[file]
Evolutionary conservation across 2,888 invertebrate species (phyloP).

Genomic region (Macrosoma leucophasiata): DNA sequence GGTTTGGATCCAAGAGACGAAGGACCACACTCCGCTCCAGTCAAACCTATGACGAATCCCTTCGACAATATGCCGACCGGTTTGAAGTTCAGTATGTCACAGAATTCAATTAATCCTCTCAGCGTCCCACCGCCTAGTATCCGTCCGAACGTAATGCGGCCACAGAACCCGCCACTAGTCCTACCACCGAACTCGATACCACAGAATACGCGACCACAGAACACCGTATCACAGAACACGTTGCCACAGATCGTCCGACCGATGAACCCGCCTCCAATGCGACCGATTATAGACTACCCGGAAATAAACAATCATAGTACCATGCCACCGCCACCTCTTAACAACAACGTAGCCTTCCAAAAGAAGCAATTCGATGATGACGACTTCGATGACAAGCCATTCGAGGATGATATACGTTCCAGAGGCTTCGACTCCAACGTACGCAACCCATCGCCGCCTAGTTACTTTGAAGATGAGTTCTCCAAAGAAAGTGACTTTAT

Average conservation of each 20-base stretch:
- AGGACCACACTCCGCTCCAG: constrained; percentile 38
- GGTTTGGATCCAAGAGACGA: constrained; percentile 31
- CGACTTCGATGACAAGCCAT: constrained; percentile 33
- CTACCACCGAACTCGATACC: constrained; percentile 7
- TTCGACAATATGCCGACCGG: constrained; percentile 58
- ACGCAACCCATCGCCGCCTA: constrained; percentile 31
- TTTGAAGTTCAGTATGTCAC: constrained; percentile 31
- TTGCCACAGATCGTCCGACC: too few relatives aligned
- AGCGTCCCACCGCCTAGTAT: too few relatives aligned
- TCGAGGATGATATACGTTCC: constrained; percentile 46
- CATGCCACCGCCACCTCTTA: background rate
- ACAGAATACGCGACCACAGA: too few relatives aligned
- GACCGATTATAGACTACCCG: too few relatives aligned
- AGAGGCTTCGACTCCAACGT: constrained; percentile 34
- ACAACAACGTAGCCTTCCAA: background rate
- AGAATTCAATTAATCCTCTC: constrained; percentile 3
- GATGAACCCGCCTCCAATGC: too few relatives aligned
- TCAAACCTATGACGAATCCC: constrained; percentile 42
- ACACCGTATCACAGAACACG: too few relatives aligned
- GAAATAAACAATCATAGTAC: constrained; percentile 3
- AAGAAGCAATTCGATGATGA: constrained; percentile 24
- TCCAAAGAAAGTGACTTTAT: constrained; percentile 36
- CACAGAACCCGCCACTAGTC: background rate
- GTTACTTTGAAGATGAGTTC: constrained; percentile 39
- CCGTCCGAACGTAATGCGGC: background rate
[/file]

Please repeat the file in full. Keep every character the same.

Evolutionary conservation across 2,888 invertebrate species (phyloP).

Genomic region (Macrosoma leucophasiata): DNA sequence GGTTTGGATCCAAGAGACGAAGGACCACACTCCGCTCCAGTCAAACCTATGACGAATCCCTTCGACAATATGCCGACCGGTTTGAAGTTCAGTATGTCACAGAATTCAATTAATCCTCTCAGCGTCCCACCGCCTAGTATCCGTCCGAACGTAATGCGGCCACAGAACCCGCCACTAGTCCTACCACCGAACTCGATACCACAGAATACGCGACCACAGAACACCGTATCACAGAACACGTTGCCACAGATCGTCCGACCGATGAACCCGCCTCCAATGCGACCGATTATAGACTACCCGGAAATAAACAATCATAGTACCATGCCACCGCCACCTCTTAACAACAACGTAGCCTTCCAAAAGAAGCAATTCGATGATGACGACTTCGATGACAAGCCATTCGAGGATGATATACGTTCCAGAGGCTTCGACTCCAACGTACGCAACCCATCGCCGCCTAGTTACTTTGAAGATGAGTTCTCCAAAGAAAGTGACTTTAT

Average conservation of each 20-base stretch:
- AGGACCACACTCCGCTCCAG: constrained; percentile 38
- GGTTTGGATCCAAGAGACGA: constrained; percentile 31
- CGACTTCGATGACAAGCCAT: constrained; percentile 33
- CTACCACCGAACTCGATACC: constrained; percentile 7
- TTCGACAATATGCCGACCGG: constrained; percentile 58
- ACGCAACCCATCGCCGCCTA: constrained; percentile 31
- TTTGAAGTTCAGTATGTCAC: constrained; percentile 31
- TTGCCACAGATCGTCCGACC: too few relatives aligned
- AGCGTCCCACCGCCTAGTAT: too few relatives aligned
- TCGAGGATGATATACGTTCC: constrained; percentile 46
- CATGCCACCGCCACCTCTTA: background rate
- ACAGAATACGCGACCACAGA: too few relatives aligned
- GACCGATTATAGACTACCCG: too few relatives aligned
- AGAGGCTTCGACTCCAACGT: constrained; percentile 34
- ACAACAACGTAGCCTTCCAA: background rate
- AGAATTCAATTAATCCTCTC: constrained; percentile 3
- GATGAACCCGCCTCCAATGC: too few relatives aligned
- TCAAACCTATGACGAATCCC: constrained; percentile 42
- ACACCGTATCACAGAACACG: too few relatives aligned
- GAAATAAACAATCATAGTAC: constrained; percentile 3
- AAGAAGCAATTCGATGATGA: constrained; percentile 24
- TCCAAAGAAAGTGACTTTAT: constrained; percentile 36
- CACAGAACCCGCCACTAGTC: background rate
- GTTACTTTGAAGATGAGTTC: constrained; percentile 39
- CCGTCCGAACGTAATGCGGC: background rate